Japanese-Egyptian team starts restoring King Khufu's second solar boat
The archaeological team took samples Monday from King Khufu’s second solar boat to determine the exact causes of its deterioration and the best restoration methods
Nevine El-Aref , Tuesday 21 Feb 2012
Taking samples (Photo: Khaled El-Fiqi)
examination of a sample (Photo Khaled El-Fiqi)
The northern side of King Khufu’s great pyramid was brimming with media on Monday. TV anchors, journalists, photographers and archaeologists crowded to witness the Japanese scientific team take samples of wooden beams of Khufu’s second solar boat, which is still buried in its original pit.
These samples, according to Japanese team leader Sakuji Yoshimura, will undergo lab analyses to determine the most appropriate method to restore and reconstruct such a distinguished ancient Egyptian monument: a boat that carries the sun deity.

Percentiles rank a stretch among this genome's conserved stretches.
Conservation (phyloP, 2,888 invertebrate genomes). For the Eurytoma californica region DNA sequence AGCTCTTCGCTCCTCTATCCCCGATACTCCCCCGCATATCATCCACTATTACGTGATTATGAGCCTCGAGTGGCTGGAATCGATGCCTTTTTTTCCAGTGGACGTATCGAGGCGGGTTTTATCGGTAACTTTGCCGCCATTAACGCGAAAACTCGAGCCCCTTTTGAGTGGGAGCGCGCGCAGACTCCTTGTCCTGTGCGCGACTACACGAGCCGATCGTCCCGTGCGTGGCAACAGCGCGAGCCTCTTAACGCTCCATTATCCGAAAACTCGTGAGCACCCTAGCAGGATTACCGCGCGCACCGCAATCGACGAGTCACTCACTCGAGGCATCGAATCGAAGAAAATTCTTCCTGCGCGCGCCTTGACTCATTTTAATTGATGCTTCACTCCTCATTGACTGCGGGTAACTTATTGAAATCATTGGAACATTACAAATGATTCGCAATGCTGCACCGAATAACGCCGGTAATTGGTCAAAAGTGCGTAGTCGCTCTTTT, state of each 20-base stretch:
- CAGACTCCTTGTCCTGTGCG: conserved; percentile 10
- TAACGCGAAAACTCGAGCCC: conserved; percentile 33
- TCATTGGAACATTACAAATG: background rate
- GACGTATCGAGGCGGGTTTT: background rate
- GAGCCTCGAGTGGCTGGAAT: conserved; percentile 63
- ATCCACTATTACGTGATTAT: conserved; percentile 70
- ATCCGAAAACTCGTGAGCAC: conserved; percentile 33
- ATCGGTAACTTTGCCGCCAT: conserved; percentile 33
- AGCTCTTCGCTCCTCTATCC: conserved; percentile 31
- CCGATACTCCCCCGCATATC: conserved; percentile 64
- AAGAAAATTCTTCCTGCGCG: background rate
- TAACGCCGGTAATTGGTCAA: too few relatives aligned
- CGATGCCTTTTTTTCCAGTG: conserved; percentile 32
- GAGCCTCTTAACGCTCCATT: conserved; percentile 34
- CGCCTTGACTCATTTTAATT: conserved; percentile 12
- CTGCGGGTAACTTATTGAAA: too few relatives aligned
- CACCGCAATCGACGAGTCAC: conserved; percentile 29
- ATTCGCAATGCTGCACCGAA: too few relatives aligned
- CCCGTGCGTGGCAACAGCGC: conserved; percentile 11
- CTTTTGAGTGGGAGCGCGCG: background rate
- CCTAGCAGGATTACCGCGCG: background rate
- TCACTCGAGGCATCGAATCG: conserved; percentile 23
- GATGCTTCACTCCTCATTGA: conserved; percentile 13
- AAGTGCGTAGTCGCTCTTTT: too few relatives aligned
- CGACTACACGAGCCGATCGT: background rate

In the end, the ship will be set on display next to the first one, currently exhibited in a separate museum next to the pyramids.
Minister of State for Antiquities Mohamed Ibrahim said that this is the third phase of the restoration of Khufu’s second solar boat. The first was enacted in 1992, when the Japanese government and a Japanese scientific and archaeological team from Waseda University offered a grant of $10 million to unearth, restore, reassemble and put the boat on display.
The second phase opened in mid-2011 when the Egyptian-Japanese team began to lift the 41 blocks that the boat was buried under. Each stone block weights 16 tonnes.
Now the team will work around the clock to get samples and analysis, said Ali El-Asfar, the director of the Giza plateau monuments exhibition, to Ahram Online.
The analysis are essential to discover the causes behind the boat's deterioration and, most importantly, to decide on the most appropriate method to clean the beams and restore the whole boat to its original appearance.